Cloth Diaper Pails: Wet Pail vs. Dry Pail

As you may know, dirty diapers can stink! Good cloth diaper pails will help to prevent odor until laundry day. There are a couple of basic ways to store your dirty diapers - a dry diaper pail or a wet pail. I will give you the low down on these different methods of cloth diaper pails so you can decide which will work best for your situation.

The Dry Pail

A dry pail is just as it sounds - a pail to store your dirty diapers in. You can use whatever type of pail you choose. I use a lidded 54 quart garbage can from Wal Mart. It was super cheap and does the job nicely. I have found a few diaper pails made just for cloth diapers though. Some of them have locking lids, and some have handles to carry it to the laundry room. Very nice features. One of my favorite features about these pails is that they are built with either a slot for a deodorizer, or carbon filter. These helps ensure that the odors stay in the pail and out of your nursery.

If you use a dry pail a pail liner is a great convenience. It fits in just like a garbage bag would, and you can take the pail out to carry to the laundry room instead of the whole pail. What I like about pail liners is that they keep your cloth diaper pail clean and you just throw them in the wash with your diapers. A diaper pail is made with PUL or PVC and has either elastic or a drawstring around the opening. Pail liners are made to be large enough to fit in any diaper pail or 13 gallon garbage can.

It is not necessary to use a lid on your cloth diaper pail. As a matter of fact many moms choose not to use a lid because they feel it actually helps cut down odors by letting them breathe. As the mom of a very curious toddler, I don't choose to go this route. I keep my pail in my son's room though. If you were to keep the pail in a place out of reach of little hands you can probably get away with no lid.

I suggest keeping your cloth diaper pail in a cool area. If your pail gets hot - say you have it near a window or area of the house that gets hot during the summer - the diaper will start to smell worse. Trust me it's not something you want to smell. If you do have any odor problems you can sprinkle baker soda into your pail, or a deodorizing powder. Rockin Green makes some great pail powder, and yes it really does work!

You may also use a hanging wet bag in place of a pail. A hanging wet bag is generally a bag made with an inner layer of PUL, an outer layer of knit print and a handle. They often have zippers, so you can help contain odors. Hanging wet bags are not as big as a diaper pail and won't hold as much. If you plan to wash every day, or don't have many diapers, a hanging wet bag might be a perfect solution.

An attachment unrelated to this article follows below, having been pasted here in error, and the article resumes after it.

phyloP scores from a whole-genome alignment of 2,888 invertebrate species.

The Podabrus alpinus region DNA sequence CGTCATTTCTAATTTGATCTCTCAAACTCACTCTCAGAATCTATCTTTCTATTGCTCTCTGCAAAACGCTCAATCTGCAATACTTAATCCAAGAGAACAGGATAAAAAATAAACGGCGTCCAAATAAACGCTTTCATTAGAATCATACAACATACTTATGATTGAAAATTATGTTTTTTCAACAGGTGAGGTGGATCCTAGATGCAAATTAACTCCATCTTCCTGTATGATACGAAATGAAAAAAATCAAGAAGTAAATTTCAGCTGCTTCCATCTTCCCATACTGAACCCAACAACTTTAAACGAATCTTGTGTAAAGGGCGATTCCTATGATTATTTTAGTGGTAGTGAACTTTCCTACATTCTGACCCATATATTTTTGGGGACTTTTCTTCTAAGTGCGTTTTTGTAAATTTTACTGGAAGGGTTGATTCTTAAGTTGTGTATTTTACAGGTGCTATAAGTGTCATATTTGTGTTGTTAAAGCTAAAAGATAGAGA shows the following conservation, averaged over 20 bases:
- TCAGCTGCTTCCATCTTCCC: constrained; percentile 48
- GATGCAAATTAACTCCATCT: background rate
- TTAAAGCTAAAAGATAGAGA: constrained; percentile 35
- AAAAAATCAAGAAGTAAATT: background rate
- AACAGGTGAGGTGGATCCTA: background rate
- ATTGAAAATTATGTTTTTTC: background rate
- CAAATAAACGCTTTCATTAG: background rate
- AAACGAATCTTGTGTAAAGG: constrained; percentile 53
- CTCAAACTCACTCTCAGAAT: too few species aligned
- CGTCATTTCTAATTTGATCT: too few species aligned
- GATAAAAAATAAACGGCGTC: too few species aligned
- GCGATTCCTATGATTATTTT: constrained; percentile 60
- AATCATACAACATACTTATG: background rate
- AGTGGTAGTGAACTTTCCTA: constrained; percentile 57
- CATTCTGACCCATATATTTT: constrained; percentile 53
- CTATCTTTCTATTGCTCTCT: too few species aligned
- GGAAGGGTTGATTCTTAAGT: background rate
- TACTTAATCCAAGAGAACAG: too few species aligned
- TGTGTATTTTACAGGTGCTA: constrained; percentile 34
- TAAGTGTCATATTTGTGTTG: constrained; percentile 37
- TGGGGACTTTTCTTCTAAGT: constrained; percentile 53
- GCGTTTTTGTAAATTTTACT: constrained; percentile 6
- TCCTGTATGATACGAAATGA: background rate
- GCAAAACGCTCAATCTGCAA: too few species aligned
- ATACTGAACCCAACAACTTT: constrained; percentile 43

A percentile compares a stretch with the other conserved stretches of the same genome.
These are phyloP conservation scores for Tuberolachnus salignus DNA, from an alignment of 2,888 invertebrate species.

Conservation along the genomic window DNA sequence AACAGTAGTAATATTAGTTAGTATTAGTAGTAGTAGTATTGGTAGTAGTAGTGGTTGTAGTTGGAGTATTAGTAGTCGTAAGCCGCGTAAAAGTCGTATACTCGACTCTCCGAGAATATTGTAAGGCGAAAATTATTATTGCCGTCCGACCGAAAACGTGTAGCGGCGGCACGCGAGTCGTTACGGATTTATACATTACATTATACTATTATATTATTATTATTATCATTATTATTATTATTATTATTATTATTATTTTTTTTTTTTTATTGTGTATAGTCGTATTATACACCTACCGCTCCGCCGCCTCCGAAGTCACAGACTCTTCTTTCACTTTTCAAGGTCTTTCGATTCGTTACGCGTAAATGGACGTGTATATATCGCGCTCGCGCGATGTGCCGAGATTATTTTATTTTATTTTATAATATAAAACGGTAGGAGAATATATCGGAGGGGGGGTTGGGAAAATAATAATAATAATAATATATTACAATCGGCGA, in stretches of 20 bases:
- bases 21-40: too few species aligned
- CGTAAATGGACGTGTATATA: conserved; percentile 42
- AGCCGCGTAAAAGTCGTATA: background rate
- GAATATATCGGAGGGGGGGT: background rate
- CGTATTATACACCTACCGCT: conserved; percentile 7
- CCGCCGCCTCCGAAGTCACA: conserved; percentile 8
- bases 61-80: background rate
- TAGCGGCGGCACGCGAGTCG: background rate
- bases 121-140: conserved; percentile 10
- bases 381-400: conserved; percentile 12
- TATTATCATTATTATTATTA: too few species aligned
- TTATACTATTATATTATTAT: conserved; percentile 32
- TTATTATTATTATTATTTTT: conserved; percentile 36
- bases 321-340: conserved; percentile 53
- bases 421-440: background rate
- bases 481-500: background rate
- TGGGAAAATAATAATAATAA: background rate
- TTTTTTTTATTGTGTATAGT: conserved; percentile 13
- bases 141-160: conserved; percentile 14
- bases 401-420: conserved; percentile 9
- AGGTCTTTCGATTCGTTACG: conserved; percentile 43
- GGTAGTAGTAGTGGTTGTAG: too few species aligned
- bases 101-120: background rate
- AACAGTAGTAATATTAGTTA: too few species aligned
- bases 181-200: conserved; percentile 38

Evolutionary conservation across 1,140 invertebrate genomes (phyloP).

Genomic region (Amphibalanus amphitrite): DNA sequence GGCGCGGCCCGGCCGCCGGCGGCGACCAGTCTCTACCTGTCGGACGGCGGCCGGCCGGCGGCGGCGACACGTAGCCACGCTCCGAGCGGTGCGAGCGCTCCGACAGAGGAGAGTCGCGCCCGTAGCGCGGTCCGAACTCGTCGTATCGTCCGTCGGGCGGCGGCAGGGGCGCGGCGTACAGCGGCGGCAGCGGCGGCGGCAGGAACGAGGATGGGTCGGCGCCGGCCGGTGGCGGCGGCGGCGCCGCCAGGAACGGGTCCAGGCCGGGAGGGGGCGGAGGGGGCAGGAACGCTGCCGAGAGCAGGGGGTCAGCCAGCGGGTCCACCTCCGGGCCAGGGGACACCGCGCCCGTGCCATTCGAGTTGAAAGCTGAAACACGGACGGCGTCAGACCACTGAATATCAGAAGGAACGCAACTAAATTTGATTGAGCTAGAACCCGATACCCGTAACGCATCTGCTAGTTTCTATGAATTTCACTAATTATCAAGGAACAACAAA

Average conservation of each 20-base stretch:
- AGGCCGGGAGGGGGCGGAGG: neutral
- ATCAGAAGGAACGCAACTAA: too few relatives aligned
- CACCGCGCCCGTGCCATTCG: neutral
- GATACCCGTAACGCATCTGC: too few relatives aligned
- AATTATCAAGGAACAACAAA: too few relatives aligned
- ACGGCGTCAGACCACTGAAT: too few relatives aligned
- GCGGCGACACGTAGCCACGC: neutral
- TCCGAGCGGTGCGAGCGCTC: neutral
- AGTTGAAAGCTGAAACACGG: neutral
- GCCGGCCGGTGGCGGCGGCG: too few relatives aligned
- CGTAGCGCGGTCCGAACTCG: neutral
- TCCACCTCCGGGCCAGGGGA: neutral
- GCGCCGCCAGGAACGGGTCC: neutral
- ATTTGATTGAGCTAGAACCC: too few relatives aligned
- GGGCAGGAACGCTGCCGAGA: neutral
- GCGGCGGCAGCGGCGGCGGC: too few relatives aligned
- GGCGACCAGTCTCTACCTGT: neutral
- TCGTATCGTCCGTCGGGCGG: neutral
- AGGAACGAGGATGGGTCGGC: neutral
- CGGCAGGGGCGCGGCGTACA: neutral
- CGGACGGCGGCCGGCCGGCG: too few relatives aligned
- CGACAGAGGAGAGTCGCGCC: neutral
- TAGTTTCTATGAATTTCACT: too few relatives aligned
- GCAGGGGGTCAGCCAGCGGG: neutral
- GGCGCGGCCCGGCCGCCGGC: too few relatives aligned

The Wet Pail

The wet pail is a lidded pail filled with water. The purpose of using a wet pail is to pre-soak the diapers before washing to help eliminate stains. It also makes the laundering process a little easier. You can cut out your pre-rinse because you have already been soaking your diapers.

Setting up a wet pail is simple. You need to have a pail with a lid - a locking lid is preferred. This way you can keep little ones out. Not only would it be unsanitary for your child to get into a wet pail, it can also be a drowning hazard. Fill your pail 1/4 full of cold water - you can add a dash of baking soda or vinegar to help minimize odors if you choose. Before you throw any dirty diapers into your wet pail, make sure to shake off any solid matter into the toilet or clean off with a diaper sprayer . Unfold diapers before placing them into the pail. Change the water in the wet pail every day to eliminate odors and wash the diapers no less than every 3 days to prevent mold from growing on them. Once you are ready to wash dump all the contents of the wet pail into the washer. Run a spin cycle to get any excess water from the diapers, then do your normal hot wash/cold rinse.

Another spin on the wet pail is using your washer. After you rinse of your soiled diapers, you throw them into the washer to soak. If you happen to have an extra washer just for diapers, or you don't need to do laundry daily, this might work great. Just leave them to soak for the day, then do a quick rinse or you can do a mini load every night.

There are a few disadvantages to having a wet pail. A pail filled with water and soaking wet diapers will be very heavy. This will make it difficult to move it when its time to change the water or launder the diapers. It can be a real pain to have to change the water and if any spills, well I think you can imagine how gross that would be. If you like the idea of having your diapers pre-soak, but don't like the idea of the wet pail, a combination of a wet/dry pail might be the answer.

A Wet/Dry Pail Combo

A wet pail/dry pail is the best of both worlds. Instead of having an actual pail full of water, you rinse your diapers off after changing your baby. This means all diapers - poop, pee, exclusively breast or bottle fed included. Then you throw them into the dry pail. This way your diapers are still getting the benefit of getting rinsed and basically a mini soak because you are throwing them into the pail soaking wet. Then just wash with your normal laundering routine.

You may find it helpful to keep your cloth diaper pail in the bathroom if you use this method. Then you can rinse off the diapers and throw them right into the pail without much of a mess. I think this is a great method myself, and it can really help cut back on stains and odor.

A Matter of Choice

Whichever method you decide to use to store your dirty diapers is definitely a matter of preference. One cloth diaper pail is not better than the other because they both have their pros and cons. As long as you find a solution that doesn't stink up the room and makes it easy on you, then that's really all that matters.

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